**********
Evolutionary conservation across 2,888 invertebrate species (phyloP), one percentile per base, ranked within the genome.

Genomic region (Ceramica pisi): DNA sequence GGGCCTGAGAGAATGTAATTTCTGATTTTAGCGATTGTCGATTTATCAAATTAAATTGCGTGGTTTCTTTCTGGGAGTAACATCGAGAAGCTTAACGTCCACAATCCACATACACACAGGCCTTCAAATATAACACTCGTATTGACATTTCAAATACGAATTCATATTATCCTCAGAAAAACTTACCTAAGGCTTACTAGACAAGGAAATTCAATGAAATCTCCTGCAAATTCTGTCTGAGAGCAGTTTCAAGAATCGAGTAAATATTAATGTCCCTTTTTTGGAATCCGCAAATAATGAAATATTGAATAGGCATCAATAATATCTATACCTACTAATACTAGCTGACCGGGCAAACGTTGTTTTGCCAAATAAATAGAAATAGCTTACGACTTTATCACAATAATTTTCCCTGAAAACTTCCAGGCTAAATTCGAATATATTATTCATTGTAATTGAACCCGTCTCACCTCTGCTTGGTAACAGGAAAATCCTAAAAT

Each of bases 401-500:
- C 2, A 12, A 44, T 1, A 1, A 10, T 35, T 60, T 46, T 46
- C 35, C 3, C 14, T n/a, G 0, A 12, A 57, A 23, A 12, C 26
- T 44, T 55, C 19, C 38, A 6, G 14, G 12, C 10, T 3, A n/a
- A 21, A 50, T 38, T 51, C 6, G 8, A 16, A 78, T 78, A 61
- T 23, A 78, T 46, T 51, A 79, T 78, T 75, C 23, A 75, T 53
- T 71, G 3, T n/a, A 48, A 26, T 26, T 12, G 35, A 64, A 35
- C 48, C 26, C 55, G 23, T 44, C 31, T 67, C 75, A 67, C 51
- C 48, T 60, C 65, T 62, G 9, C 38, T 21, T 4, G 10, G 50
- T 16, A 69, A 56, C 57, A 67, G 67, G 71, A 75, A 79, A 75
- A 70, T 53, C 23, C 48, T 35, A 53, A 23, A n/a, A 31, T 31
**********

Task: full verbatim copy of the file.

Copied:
Evolutionary conservation across 2,888 invertebrate species (phyloP), one percentile per base, ranked within the genome.

Genomic region (Ceramica pisi): DNA sequence GGGCCTGAGAGAATGTAATTTCTGATTTTAGCGATTGTCGATTTATCAAATTAAATTGCGTGGTTTCTTTCTGGGAGTAACATCGAGAAGCTTAACGTCCACAATCCACATACACACAGGCCTTCAAATATAACACTCGTATTGACATTTCAAATACGAATTCATATTATCCTCAGAAAAACTTACCTAAGGCTTACTAGACAAGGAAATTCAATGAAATCTCCTGCAAATTCTGTCTGAGAGCAGTTTCAAGAATCGAGTAAATATTAATGTCCCTTTTTTGGAATCCGCAAATAATGAAATATTGAATAGGCATCAATAATATCTATACCTACTAATACTAGCTGACCGGGCAAACGTTGTTTTGCCAAATAAATAGAAATAGCTTACGACTTTATCACAATAATTTTCCCTGAAAACTTCCAGGCTAAATTCGAATATATTATTCATTGTAATTGAACCCGTCTCACCTCTGCTTGGTAACAGGAAAATCCTAAAAT

Each of bases 401-500:
- C 2, A 12, A 44, T 1, A 1, A 10, T 35, T 60, T 46, T 46
- C 35, C 3, C 14, T n/a, G 0, A 12, A 57, A 23, A 12, C 26
- T 44, T 55, C 19, C 38, A 6, G 14, G 12, C 10, T 3, A n/a
- A 21, A 50, T 38, T 51, C 6, G 8, A 16, A 78, T 78, A 61
- T 23, A 78, T 46, T 51, A 79, T 78, T 75, C 23, A 75, T 53
- T 71, G 3, T n/a, A 48, A 26, T 26, T 12, G 35, A 64, A 35
- C 48, C 26, C 55, G 23, T 44, C 31, T 67, C 75, A 67, C 51
- C 48, T 60, C 65, T 62, G 9, C 38, T 21, T 4, G 10, G 50
- T 16, A 69, A 56, C 57, A 67, G 67, G 71, A 75, A 79, A 75
- A 70, T 53, C 23, C 48, T 35, A 53, A 23, A n/a, A 31, T 31